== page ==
Maxim: The Eurovision performance by the Dutch contestant was a musical low point
Fourteenth place in the semi-final. That’s as far as the Dutch contestant Sieneke got in the Eurovision Song Contest, which was won by German singer Lena. Critics claimed that Sieneke didn’t stand a chance against the modern English songs most countries presented. The Dutch entry was written by Pierre Kartner, who is known as Father Abraham and for the Smurfs song. It was labelled as old-fashioned and lacking in international allure.
“I agree with the maxim – it was an absolute low point”, says Wim Vluggen, leader of the University Choir. “I find the level of the Eurovision Song Contest to be generally low. Some songs are okay, but there’s a difference between good music and a nice song. Good music stays with you. If you ask anyone on the street if they can remember a Song Contest number from the last ten years, I think the answer will be no. Those songs all sound the same; they have the same easy structure and smooth arrangements. The only reason I watched the contest is because I also teach at a high school and want to keep up to date.”
Marjolein Bax, presenter of the student radio show The Faculty on Maastricht FM and third-year Arts and Culture student, disagrees. “I think Sieneke did well. Her singing was good and she was the only one of the female performers who didn’t wear a sexy dress or look sensually into the camera. I also think it’s good that the song was in Dutch. The people who complain about the Song Contest are usually the people who don’t watch it. It’s not my taste either, but I feel you should respect that taste differs. If people like this, then let them be.”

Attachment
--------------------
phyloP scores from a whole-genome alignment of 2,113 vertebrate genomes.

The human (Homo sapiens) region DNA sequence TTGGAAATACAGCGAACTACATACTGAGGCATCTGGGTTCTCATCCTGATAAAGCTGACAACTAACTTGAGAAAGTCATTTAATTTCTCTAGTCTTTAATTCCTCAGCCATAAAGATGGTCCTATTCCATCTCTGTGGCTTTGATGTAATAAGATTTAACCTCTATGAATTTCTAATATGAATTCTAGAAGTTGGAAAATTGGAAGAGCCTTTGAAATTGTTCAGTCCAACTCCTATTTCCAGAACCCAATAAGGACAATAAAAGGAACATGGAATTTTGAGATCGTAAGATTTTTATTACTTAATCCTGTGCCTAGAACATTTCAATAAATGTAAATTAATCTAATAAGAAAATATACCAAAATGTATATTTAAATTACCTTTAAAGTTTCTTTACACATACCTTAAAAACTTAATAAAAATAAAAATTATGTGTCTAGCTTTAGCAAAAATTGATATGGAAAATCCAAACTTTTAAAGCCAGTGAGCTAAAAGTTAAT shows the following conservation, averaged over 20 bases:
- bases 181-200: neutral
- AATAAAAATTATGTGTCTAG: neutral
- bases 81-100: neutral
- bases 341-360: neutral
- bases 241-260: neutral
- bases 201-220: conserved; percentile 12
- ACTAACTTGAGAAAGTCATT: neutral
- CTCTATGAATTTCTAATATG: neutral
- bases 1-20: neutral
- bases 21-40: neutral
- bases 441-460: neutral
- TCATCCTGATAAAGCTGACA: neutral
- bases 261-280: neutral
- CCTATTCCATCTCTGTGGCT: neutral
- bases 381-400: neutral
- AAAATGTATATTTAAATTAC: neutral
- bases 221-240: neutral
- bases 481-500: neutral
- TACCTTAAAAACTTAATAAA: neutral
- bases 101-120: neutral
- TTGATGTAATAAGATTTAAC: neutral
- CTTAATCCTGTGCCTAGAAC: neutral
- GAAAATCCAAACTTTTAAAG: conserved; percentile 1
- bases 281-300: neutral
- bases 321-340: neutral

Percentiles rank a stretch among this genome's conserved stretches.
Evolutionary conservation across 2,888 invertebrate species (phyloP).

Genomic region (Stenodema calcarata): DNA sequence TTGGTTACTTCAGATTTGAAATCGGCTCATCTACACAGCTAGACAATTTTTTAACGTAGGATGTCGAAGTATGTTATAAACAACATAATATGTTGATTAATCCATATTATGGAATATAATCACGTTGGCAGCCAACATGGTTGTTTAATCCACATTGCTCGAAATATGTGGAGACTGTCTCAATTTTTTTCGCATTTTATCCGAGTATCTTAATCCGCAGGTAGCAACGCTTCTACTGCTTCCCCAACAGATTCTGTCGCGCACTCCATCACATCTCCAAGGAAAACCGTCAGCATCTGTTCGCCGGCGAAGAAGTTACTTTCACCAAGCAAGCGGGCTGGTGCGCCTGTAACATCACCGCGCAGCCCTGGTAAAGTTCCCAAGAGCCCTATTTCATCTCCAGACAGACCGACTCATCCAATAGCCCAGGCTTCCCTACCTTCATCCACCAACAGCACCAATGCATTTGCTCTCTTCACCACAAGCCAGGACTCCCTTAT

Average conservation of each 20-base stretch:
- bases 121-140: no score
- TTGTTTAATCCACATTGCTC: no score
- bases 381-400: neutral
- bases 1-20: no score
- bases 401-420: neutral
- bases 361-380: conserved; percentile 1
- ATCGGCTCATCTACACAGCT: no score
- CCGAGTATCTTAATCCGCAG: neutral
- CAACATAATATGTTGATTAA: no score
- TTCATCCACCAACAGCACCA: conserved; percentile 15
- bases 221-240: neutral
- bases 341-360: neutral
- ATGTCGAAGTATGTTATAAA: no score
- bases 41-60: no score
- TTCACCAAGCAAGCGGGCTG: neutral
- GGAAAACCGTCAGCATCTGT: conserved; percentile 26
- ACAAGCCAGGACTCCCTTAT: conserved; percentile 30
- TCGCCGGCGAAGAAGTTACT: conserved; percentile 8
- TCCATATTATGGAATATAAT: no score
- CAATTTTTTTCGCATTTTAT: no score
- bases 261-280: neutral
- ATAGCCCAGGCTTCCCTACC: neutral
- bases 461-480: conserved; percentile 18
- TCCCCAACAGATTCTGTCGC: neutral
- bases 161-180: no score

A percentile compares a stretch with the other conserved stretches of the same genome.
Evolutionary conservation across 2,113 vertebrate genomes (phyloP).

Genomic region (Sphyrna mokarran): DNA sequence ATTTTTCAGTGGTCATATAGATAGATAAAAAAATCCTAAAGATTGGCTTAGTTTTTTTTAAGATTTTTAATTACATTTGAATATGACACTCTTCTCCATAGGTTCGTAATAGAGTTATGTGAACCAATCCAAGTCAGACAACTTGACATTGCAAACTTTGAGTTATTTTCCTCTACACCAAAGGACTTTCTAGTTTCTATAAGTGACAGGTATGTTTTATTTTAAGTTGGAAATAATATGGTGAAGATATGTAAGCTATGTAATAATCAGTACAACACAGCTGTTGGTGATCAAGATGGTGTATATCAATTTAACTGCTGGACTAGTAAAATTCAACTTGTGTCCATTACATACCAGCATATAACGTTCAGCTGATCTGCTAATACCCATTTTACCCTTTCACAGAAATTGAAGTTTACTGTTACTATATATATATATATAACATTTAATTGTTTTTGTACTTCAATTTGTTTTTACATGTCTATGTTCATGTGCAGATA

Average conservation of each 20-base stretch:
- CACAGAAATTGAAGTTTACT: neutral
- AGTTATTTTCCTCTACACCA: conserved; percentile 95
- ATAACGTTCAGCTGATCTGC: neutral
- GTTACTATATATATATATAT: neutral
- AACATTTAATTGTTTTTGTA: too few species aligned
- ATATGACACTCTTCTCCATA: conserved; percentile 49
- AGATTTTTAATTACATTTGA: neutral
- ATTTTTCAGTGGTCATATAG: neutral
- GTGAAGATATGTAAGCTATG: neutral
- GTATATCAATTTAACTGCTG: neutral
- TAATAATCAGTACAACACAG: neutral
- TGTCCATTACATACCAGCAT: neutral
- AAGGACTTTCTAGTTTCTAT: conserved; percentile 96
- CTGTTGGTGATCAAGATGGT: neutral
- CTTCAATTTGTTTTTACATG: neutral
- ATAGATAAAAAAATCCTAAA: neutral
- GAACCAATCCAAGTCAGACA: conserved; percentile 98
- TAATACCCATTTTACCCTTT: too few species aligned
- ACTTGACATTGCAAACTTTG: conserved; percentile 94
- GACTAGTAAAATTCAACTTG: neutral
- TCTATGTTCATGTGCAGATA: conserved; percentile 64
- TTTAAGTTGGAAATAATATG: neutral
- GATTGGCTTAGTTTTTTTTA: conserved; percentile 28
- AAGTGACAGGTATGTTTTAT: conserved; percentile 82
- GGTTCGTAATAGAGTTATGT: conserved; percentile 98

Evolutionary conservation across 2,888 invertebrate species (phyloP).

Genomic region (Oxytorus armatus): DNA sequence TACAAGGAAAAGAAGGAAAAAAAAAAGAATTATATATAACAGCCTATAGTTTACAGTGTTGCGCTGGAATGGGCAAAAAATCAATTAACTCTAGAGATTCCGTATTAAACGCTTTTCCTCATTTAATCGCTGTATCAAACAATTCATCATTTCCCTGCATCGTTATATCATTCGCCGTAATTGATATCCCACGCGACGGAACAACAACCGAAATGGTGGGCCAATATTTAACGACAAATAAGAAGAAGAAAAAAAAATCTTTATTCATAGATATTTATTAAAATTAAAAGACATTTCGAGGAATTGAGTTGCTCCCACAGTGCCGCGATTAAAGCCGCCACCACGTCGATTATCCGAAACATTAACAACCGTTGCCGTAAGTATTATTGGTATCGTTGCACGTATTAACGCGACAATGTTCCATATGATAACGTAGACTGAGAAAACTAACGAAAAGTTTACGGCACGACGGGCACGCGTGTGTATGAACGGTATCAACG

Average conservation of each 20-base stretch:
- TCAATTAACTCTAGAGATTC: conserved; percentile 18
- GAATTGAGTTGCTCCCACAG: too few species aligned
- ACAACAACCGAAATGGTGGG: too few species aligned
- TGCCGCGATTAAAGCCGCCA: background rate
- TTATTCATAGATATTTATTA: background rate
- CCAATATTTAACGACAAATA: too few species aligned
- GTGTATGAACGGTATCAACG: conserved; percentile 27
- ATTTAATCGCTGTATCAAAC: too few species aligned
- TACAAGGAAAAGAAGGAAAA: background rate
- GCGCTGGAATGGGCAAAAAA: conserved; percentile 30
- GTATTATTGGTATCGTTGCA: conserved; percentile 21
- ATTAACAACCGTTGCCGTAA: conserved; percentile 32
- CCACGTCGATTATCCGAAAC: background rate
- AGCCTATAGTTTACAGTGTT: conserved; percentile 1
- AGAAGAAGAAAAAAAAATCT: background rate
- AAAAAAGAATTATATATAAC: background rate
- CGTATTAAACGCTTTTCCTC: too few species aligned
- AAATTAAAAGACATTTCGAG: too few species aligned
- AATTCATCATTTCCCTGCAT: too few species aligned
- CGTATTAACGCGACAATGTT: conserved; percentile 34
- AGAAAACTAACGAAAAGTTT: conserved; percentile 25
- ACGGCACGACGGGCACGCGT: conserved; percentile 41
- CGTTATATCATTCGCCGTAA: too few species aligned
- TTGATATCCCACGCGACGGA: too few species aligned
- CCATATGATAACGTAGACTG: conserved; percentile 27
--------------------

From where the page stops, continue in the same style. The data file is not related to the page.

And from Tom Rooth, who arranges the performances for the Inkom: “I seriously don’t understand why a country like the Netherlands, which has a lot to offer in the field of music, would send a singer who has been plucked from some fair accompanied by a couple of mime players and a barrel organ. Who would I have sent instead? I don’t know. I think it’s best if the Netherlands never enters again. The average quality of the performances is really poor. Besides, it’s a put-up-job anyway.”